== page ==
Both of these are important goals, but trading off security against the latter worries me. I don't think we're doing beginners any favors if we make it easier for them to deploy sites with security issues, especially since they won't be in a good position to appreciate the consequences. Ideally we'd make it easy for beginners to deploy sites without security issues, but that's a hard problem given the diversity of production environments; in the meantime, I think we need to accept the reality that figuring out how to store secrets *is* a prerequisite to deploying Django in production, notwithstanding how much we wish it weren't.

I'd be interested in trying to contribute a solution more secure than the status quo without introducing more barriers to local development, if it would have a chance of being accepted.

Taymon

On Friday, October 11, 2019 at 8:00:59 AM UTC-7, Carlton Gibson wrote:
It's just scope:

   * Not clear we need to _replace_ the space for books, and blog posts, and so on, in the main docs. 

and bandwidth:

   * These things are difficult to get right, and it needs someone to do them. (PRs always warmly received!)

On balance, I have to say, I think the default project template does very well. 
Taking a beginner, say, and adding, "As well as the million things you're already dealing with, there are these things called environment variable and..." is a step I'd be very cautious about taking. 

Yes, granted, for professional deployment, you might want different — but we have to serve everyone. 

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Re: django-admin startproject settings.py has some security holes

Josh Smeaton
A quick idea from the top of my head, is to change the assignment of SECRET_KEY in the generated settings to something like:

SECRET_KEY = os.environ.get("DJANGO_SECRET_KEY", "insecure-<generatedvalue>")

It signals that secrets in the environment are a good idea, that the default generated value is insecure, and it still has a random part so that default sites aren't automatically hackable when deployed. There's no impact to people just getting started.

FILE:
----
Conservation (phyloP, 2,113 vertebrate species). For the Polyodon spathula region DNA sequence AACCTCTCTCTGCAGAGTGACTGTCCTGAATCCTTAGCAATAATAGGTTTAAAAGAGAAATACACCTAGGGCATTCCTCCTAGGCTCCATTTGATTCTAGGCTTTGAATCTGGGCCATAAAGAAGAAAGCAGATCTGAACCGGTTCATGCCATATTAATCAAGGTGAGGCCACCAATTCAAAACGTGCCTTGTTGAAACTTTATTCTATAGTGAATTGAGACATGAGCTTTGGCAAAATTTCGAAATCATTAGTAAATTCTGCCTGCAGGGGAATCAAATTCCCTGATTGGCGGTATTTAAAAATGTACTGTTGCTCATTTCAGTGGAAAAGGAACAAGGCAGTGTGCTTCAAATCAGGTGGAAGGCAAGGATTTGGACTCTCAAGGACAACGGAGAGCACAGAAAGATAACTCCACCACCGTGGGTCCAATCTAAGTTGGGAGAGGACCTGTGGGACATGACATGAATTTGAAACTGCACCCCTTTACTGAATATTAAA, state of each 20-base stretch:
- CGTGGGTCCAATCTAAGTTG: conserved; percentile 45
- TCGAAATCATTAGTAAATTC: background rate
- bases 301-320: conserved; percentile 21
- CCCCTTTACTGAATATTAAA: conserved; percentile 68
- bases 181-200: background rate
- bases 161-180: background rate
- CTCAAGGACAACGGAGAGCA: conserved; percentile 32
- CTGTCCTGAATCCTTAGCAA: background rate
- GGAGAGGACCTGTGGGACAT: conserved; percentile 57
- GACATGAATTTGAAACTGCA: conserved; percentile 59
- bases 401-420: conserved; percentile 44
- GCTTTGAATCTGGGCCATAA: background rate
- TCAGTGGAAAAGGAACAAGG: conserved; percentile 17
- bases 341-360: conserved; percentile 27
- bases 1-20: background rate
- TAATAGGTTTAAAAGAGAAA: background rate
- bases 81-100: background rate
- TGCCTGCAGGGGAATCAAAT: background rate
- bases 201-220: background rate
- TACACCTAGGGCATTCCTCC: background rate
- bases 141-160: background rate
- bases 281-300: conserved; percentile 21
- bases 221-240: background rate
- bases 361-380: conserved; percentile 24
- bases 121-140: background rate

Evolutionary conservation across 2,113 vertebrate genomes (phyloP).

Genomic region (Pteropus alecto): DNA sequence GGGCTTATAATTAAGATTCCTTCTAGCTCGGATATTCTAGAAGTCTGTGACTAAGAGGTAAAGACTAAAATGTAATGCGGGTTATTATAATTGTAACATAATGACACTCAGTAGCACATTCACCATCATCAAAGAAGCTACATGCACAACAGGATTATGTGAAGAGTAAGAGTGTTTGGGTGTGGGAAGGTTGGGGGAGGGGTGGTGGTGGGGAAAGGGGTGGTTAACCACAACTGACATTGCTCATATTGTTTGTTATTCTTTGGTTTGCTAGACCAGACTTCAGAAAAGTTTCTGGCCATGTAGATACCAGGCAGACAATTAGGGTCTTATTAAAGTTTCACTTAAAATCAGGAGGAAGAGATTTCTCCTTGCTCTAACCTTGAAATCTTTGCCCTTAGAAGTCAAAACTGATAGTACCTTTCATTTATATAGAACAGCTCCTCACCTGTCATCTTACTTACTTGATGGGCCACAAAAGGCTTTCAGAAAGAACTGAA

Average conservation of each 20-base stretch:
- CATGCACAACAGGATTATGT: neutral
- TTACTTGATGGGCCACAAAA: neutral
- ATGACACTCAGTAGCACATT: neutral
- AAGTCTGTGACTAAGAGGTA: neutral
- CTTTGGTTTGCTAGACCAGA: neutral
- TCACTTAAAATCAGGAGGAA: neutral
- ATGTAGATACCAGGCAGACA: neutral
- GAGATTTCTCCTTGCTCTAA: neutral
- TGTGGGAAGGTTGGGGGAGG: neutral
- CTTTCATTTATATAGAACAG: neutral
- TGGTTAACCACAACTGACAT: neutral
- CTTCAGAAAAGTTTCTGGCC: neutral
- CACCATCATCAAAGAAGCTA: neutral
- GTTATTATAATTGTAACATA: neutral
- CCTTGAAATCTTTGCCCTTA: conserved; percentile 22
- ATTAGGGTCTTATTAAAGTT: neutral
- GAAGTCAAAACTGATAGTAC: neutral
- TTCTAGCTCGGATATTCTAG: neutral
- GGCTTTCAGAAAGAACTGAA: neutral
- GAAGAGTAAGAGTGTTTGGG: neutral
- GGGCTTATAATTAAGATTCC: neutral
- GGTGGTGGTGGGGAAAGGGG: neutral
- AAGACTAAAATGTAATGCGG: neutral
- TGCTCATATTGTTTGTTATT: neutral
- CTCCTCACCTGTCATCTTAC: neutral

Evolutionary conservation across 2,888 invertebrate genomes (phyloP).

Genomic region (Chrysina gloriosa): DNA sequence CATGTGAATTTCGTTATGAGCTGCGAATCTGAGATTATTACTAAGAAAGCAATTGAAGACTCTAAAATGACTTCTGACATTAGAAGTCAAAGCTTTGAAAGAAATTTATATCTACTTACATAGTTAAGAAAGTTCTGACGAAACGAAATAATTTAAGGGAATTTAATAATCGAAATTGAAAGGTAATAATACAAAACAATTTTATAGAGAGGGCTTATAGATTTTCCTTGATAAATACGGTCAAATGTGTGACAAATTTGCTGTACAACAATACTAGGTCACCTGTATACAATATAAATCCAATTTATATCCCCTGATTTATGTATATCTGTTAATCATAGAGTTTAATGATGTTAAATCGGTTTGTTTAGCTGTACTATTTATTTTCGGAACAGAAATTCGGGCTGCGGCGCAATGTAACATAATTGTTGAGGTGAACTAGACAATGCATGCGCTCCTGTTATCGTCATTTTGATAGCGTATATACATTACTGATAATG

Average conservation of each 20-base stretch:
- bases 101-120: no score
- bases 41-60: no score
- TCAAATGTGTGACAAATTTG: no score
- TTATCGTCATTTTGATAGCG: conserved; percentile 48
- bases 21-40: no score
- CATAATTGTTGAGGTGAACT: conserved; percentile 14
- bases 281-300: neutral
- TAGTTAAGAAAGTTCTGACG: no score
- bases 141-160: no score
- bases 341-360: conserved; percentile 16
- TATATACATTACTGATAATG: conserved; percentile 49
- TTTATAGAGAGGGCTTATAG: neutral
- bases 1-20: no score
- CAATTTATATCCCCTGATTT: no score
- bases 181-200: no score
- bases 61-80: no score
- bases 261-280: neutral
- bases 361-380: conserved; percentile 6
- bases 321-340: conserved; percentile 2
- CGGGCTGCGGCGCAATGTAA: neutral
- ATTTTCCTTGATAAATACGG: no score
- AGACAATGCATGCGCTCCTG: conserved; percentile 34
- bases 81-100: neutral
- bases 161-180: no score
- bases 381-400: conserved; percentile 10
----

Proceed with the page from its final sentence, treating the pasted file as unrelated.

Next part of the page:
We could go a small step forward and use `check --deploy` to check for the substring `insecure` (even though I believe the KEY is technically bytes?).

Just throwing something out there.


On Monday, 21 October 2019 23:48:59 UTC+11, Taymon A. Beal wrote:
Is the requirement here to avoid introduce additional barriers to getting up and running in local development, or to deploying a site so that it's accessible from the public internet?

Both of these are important goals, but trading off security against the latter worries me. I don't think we're doing beginners any favors if we make it easier for them to deploy sites with security issues, especially since they won't be in a good position to appreciate the consequences. Ideally we'd make it easy for beginners to deploy sites without security issues, but that's a hard problem given the diversity of production environments; in the meantime, I think we need to accept the reality that figuring out how to store secrets *is* a prerequisite to deploying Django in production, notwithstanding how much we wish it weren't.

I'd be interested in trying to contribute a solution more secure than the status quo without introducing more barriers to local development, if it would have a chance of being accepted.

Taymon

On Friday, October 11, 2019 at 8:00:59 AM UTC-7, Carlton Gibson wrote: